What To Do

Establish formal performance and reporting standards for both your recruiting staff and all of the decision makers involved in the hiring process. Create a well-publicized “hiring challenge” that includes specific deadlines, goals, consequences and performance related rewards. No one likes to be the identified sticking point in an established process. Be creative. Ground breaking approaches are sometimes your best option when trying to establish new patterns of behavior.

TIP 3: Accept Facts: Hiring Activity is Not Recruiting

Setting mechanics aside for a moment, we must acknowledge the fact that the activity of “hiring” is not the same as the activity of recruiting. It is important to do both well, but recruiting done well really focuses on establishing relationships with top talent before there is a need digging the well before you are thirsty, as it were.

These established relationships will yield big dividends when the time comes to hire key positions and, like the recalcitrant senior executive with no time for hiring mentioned above, the first step is to acknowledge that this is an essential part of your job.

So, what are the best ways to create and grow a talent pool?

What To Do

Tap your current employee pool- Spread word of mouth information about position availability or potential availability. Most companies have an employee referral program and even compensate employees for successful candidate referrals.

Take advantage of your industry contacts Association memberships and trade groups are fertile ground for recruiters. Create master lists of industry leaders and other potential employees from customers, colleagues, coworkers and friends and create a plan for staying in touch with these contacts on a regular basis. (Be prepared to share your job description(s) with them). If you have a company e-newsletter, put your contacts on the mail list to keep them interested and up to date on your organization.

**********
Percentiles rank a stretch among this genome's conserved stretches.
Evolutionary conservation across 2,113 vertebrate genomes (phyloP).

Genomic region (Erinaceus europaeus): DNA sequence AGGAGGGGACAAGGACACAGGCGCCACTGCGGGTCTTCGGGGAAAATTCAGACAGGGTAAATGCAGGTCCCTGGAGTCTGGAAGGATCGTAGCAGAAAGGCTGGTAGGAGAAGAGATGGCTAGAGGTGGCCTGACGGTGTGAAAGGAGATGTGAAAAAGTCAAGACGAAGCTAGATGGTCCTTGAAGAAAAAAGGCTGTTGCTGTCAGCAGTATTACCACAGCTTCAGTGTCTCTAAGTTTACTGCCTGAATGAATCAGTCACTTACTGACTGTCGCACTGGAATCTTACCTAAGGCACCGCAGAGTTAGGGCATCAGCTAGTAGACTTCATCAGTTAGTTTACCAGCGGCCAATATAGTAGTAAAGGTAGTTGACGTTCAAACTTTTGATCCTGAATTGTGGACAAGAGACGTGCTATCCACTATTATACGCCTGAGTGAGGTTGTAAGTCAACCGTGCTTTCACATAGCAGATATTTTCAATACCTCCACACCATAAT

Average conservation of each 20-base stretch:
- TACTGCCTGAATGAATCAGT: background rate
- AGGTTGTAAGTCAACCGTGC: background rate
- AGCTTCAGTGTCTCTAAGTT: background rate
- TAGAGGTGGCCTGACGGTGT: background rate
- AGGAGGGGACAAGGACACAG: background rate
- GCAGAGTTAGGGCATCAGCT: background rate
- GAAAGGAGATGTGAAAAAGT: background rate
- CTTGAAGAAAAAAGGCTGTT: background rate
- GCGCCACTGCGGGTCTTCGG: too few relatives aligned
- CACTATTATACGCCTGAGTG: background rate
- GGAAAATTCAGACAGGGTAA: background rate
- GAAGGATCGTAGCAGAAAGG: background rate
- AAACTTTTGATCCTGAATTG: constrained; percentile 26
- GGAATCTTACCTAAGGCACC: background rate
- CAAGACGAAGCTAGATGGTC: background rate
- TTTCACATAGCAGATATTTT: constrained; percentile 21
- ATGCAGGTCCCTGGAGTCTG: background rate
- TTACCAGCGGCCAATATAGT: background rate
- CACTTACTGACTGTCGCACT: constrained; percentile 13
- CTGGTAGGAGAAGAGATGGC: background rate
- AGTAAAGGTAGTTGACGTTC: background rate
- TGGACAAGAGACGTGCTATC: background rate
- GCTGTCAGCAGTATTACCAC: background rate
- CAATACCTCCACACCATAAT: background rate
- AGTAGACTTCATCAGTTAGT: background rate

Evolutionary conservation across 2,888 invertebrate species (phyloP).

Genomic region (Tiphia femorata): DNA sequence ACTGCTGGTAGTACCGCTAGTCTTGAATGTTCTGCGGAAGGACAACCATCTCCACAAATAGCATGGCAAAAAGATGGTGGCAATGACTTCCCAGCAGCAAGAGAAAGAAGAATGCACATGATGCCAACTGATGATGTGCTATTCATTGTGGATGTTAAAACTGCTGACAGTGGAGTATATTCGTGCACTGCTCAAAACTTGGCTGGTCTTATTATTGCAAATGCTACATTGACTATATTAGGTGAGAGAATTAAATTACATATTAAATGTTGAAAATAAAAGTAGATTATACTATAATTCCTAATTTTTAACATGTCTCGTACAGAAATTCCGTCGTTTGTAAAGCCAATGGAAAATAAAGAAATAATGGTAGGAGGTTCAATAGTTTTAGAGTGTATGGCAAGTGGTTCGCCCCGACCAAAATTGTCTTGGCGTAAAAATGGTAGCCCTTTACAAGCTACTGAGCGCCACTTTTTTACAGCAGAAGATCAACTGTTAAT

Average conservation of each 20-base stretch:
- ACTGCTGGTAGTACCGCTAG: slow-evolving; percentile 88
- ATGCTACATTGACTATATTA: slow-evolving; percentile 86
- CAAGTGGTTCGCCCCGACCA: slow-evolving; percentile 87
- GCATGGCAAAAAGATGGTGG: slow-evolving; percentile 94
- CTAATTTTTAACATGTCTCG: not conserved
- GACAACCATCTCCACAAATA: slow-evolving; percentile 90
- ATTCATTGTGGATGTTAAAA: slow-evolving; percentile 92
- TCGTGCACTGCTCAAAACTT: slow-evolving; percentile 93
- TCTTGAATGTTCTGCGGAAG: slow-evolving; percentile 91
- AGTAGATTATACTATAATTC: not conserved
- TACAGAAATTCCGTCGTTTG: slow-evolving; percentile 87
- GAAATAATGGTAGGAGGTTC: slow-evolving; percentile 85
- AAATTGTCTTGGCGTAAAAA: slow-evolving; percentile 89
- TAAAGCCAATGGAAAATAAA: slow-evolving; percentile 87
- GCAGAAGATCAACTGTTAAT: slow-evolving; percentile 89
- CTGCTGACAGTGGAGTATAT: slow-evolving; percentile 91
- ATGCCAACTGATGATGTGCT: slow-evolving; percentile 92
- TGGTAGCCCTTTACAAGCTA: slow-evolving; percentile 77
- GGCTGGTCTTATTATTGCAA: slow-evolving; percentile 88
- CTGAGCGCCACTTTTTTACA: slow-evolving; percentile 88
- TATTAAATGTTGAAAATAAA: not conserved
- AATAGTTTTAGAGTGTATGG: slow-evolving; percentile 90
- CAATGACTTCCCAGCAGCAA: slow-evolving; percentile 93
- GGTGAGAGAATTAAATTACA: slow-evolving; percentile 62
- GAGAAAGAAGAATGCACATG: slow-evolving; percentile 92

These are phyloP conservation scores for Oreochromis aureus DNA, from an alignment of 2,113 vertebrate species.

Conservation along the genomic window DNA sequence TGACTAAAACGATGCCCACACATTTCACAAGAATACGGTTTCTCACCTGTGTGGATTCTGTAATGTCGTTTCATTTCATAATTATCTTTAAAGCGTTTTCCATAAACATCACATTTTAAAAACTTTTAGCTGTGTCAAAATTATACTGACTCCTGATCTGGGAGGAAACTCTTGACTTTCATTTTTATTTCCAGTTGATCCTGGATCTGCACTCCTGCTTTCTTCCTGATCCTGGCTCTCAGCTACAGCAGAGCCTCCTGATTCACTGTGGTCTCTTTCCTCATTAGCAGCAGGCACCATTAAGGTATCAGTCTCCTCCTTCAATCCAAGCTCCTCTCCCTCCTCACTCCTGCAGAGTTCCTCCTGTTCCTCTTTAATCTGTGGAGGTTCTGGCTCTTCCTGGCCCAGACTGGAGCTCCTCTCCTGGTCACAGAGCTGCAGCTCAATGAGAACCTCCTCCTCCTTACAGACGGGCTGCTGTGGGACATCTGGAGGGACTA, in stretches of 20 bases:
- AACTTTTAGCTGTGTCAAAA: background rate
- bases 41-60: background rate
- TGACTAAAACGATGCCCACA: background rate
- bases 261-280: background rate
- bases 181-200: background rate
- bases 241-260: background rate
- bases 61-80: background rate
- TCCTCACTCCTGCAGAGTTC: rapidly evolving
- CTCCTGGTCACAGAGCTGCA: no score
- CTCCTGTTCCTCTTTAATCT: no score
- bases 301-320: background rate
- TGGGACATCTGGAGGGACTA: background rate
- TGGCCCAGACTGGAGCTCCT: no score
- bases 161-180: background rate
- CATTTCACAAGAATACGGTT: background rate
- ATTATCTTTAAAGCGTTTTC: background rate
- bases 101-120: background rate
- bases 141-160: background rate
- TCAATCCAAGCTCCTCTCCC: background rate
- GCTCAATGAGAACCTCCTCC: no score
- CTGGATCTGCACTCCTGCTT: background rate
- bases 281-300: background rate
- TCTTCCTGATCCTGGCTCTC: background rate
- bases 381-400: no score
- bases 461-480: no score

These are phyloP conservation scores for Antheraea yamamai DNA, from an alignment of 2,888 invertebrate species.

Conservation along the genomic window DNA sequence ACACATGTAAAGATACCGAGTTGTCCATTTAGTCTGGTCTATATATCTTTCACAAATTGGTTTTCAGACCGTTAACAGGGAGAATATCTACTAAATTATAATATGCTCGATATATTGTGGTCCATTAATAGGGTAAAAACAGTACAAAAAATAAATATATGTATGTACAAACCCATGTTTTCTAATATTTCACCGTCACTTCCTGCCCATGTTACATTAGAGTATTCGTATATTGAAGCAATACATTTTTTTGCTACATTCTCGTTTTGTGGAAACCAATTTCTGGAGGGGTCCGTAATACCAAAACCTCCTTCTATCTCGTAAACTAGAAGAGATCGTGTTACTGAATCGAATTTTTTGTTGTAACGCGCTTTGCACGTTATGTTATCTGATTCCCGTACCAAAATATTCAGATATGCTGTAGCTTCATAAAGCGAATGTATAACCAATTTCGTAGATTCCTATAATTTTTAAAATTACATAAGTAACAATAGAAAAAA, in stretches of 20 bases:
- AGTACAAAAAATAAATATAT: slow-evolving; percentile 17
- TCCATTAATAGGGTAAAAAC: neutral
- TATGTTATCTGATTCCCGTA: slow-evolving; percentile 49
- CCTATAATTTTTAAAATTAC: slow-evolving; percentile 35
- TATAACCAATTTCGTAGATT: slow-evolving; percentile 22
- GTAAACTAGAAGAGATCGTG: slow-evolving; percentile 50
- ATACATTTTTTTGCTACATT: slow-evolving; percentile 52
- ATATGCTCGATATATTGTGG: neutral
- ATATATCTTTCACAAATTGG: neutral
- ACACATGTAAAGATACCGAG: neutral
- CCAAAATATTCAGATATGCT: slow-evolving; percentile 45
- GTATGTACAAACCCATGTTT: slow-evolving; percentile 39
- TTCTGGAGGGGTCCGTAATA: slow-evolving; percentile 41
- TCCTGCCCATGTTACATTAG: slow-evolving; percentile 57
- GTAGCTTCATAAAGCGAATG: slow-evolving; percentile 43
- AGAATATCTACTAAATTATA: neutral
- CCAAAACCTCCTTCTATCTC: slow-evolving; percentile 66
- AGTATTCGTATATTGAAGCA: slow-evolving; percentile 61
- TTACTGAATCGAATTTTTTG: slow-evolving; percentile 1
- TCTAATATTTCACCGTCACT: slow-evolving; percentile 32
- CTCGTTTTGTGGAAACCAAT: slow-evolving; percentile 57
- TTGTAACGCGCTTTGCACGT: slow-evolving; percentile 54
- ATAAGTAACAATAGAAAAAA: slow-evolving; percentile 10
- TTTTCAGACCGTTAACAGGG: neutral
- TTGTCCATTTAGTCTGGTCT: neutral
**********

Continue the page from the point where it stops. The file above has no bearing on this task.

Use social networking sites – LinkedIn and Twitter are great ways to connect with employees and their (hundreds of) professional connections. Ask them to activate their professional networks on behalf of your search. The CPGjobs People Search tool is also a terrific way to connect with qualified candidates with experience in Consumer Packaged Goods, and CPGjobs can tap into the nearly 12,000 professionals in our LinkedIn Group, CPGpeople on your behalf.

Create a career website that supports recruiting, not just hiring – 98% of the career sections of corporate websites allow potential candidates to make contact only through current job listings. Support of recruitment however, requires more innovative ways of reaching out to top talent. A career focused blog or a link that allows candidates to introduce themselves will encourage deeper interaction with those investigating your company.

Stay in touch – We hear it all day long at CPGjobs; candidates submit for a position and never hear from you again. HR departments frequently respond by saying they’re “just too busy.” Frankly, that’s no excuse and can be likened to sending shoppers away because their money isn’t green enough. These candidates are fertile ground for future recruitment efforts!

Why not put available technology to use and send an auto-responding email to applicants letting them know what’s going on with the company on a regular basis? How about including an opt-in box in your ATS for a company newsletter that keeps candidates informed about what’s happening at your organization (not just job openings)?

Recruiting requires a different mindset than hiring. It requires building brand ambassadors for your company through potential candidates enlisting their help as you build your pipeline. Simply staying in touch with candidates, whether they’re right for your current search or not will go a long way towards building your employment brand and your talent pool!

So there they are; the 3 Tips for making you and your staff better talent managers.

If you’d like more information about how CPGjobs can help you find the perfect candidate or build your talent pipeline, please don’t hesitate to give us a call at 626-535-0143 or email Michael Carrillo at michael@cpgjobs.com.